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Misty is by far, more famous to the general public. In fact, one  reason that so many balletomanes feel so much  resentment towards  her, is that they believe her fame far exceeds her talent. 

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On 1/4/2021 at 10:59 PM, Drew said:

I've seen her twice in the theater (two Kennedy Center appearances) and I agree with this assessment.  Though I should add that I saw her in roles that at least don't demand much depth of characterization (Corsaire and a few months later Paquita) and I did enjoy the performances, especially the Paquita. In particular, I saw a lot of growth in terms of stage presence between the Corsaire and the Paquita. I also very much appreciated how easy and unforced her dancing looked.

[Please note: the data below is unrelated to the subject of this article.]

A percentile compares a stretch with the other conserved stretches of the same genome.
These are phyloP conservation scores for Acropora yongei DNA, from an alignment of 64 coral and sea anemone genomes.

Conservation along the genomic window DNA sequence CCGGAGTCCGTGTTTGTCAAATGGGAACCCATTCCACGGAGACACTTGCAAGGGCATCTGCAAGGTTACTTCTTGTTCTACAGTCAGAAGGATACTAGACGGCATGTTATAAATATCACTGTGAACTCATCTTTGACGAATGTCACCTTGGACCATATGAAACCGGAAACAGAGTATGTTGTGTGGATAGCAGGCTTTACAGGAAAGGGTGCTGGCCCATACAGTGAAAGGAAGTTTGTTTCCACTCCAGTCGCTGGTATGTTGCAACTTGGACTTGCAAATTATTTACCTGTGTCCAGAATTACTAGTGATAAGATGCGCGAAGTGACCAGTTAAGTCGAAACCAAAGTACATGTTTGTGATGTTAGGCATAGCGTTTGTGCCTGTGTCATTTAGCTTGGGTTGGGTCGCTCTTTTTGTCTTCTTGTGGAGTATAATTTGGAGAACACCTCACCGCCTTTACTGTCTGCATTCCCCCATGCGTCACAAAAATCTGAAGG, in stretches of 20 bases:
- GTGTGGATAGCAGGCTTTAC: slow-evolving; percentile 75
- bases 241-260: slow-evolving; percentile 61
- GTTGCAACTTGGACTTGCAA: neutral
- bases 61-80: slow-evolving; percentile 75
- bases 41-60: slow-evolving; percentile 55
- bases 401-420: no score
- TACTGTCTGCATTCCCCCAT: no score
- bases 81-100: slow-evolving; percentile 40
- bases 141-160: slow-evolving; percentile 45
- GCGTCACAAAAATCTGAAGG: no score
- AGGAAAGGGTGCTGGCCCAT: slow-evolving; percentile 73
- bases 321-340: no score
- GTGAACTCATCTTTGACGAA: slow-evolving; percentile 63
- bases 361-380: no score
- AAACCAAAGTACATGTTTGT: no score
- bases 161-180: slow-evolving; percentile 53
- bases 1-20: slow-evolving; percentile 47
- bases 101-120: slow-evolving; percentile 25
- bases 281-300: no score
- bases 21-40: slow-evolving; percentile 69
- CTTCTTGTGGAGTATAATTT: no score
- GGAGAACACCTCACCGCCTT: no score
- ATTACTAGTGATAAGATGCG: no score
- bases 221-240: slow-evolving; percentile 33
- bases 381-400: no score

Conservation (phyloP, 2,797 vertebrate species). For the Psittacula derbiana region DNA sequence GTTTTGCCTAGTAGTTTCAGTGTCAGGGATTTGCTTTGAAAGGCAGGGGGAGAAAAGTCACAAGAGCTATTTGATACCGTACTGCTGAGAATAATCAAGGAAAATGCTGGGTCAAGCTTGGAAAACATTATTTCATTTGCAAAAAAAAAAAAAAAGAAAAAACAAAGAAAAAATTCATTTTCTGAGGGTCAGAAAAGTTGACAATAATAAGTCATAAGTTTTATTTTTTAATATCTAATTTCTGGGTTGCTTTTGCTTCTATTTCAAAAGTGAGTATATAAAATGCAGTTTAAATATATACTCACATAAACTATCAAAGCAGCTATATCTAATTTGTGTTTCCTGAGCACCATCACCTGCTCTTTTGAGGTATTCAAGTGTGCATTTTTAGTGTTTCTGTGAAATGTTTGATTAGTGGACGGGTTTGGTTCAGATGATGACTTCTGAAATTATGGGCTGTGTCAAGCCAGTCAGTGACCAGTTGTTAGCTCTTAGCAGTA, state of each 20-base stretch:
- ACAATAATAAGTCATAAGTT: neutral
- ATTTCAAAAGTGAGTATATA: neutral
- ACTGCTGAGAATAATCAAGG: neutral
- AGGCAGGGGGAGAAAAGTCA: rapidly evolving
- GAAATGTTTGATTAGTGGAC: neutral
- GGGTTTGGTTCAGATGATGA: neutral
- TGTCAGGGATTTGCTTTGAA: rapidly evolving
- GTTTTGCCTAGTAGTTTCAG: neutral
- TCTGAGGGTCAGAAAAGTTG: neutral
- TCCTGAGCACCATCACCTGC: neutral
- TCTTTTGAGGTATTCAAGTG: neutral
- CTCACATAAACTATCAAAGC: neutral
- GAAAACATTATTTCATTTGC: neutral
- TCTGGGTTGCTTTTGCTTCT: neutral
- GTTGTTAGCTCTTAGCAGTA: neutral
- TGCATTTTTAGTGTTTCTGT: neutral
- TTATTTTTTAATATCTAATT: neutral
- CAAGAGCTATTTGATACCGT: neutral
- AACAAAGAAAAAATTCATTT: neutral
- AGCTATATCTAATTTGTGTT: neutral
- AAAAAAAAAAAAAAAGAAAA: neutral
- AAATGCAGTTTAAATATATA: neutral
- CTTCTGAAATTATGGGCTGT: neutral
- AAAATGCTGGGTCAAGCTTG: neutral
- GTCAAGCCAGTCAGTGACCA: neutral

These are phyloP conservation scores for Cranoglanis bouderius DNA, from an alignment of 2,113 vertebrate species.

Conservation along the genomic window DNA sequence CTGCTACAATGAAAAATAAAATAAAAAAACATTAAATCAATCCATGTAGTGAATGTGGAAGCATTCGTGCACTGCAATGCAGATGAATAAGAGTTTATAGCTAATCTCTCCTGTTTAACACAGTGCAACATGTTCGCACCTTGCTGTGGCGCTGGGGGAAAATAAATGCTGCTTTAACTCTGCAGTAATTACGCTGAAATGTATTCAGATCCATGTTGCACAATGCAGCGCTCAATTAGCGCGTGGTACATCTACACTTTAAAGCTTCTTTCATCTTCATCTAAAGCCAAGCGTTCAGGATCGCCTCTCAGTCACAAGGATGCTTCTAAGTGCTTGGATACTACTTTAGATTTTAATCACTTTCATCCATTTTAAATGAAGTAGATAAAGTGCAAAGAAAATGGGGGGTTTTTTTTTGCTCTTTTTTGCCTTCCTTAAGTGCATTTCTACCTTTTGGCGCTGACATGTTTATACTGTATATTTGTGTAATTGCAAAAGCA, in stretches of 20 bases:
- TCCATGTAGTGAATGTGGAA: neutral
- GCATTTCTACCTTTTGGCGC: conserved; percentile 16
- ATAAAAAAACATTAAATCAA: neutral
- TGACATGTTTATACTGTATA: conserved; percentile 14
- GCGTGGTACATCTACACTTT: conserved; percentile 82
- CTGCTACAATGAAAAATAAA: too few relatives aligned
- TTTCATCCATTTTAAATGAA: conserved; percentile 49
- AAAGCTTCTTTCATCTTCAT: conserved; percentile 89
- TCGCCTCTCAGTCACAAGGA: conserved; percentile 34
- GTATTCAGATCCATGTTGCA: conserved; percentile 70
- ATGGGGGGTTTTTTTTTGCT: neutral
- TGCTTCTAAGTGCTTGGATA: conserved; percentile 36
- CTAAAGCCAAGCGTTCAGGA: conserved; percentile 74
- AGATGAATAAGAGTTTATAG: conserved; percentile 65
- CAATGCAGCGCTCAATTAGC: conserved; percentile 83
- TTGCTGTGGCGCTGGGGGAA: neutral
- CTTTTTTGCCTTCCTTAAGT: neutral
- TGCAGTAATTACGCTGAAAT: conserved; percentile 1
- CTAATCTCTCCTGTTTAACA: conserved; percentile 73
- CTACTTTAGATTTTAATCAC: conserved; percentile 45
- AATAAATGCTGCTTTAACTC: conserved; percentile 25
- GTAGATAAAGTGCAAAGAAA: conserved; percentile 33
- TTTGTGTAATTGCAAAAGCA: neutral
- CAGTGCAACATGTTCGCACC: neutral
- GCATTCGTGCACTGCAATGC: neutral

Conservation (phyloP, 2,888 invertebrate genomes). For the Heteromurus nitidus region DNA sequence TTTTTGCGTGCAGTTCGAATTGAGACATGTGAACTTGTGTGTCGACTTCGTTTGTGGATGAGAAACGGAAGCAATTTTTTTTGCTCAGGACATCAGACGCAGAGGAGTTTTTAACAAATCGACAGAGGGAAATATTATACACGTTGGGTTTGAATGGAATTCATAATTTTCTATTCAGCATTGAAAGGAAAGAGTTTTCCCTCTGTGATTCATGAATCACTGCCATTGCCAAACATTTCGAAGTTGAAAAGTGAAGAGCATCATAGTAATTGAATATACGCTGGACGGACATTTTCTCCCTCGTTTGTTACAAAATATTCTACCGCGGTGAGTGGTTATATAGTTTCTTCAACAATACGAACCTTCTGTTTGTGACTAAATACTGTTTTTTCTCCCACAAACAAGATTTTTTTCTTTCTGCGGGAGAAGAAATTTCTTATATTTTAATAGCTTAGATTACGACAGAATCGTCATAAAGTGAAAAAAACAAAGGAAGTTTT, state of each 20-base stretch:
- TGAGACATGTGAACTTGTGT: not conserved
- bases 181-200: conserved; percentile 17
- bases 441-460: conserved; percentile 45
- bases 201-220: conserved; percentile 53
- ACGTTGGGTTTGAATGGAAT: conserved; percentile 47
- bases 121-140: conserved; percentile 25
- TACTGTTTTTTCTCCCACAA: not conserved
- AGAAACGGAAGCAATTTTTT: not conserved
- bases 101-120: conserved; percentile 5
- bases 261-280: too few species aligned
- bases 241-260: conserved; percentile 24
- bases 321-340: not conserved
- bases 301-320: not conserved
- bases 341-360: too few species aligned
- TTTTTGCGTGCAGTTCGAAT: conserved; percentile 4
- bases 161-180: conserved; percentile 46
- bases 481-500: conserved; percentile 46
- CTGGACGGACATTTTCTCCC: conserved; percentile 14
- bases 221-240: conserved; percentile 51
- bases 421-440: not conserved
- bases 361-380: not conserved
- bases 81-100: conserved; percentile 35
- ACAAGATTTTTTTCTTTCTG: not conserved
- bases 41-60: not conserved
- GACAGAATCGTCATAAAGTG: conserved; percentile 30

Of course the way she has been shot out of a cannon by the Mariinsky can't help but raise eyebrows, but I think I'm willing to call myself ...not yet a fan ...but a very well disposed member of the audience.

Well I just saw a recent video of Khoreva as Queen of the Dryads in Don Quixote and I was impressed by her performance.  She and her fans tend to post videos of her in roles where her youth and immaturity put her at a disadvantage,  like the Diamonds pas de deux.

 

13 hours ago, Tapfan said:

Misty is by far, more famous to the general public. In fact, one  reason that so many balletomanes feel so much  resentment towards  her, is that they believe her fame far exceeds her talent.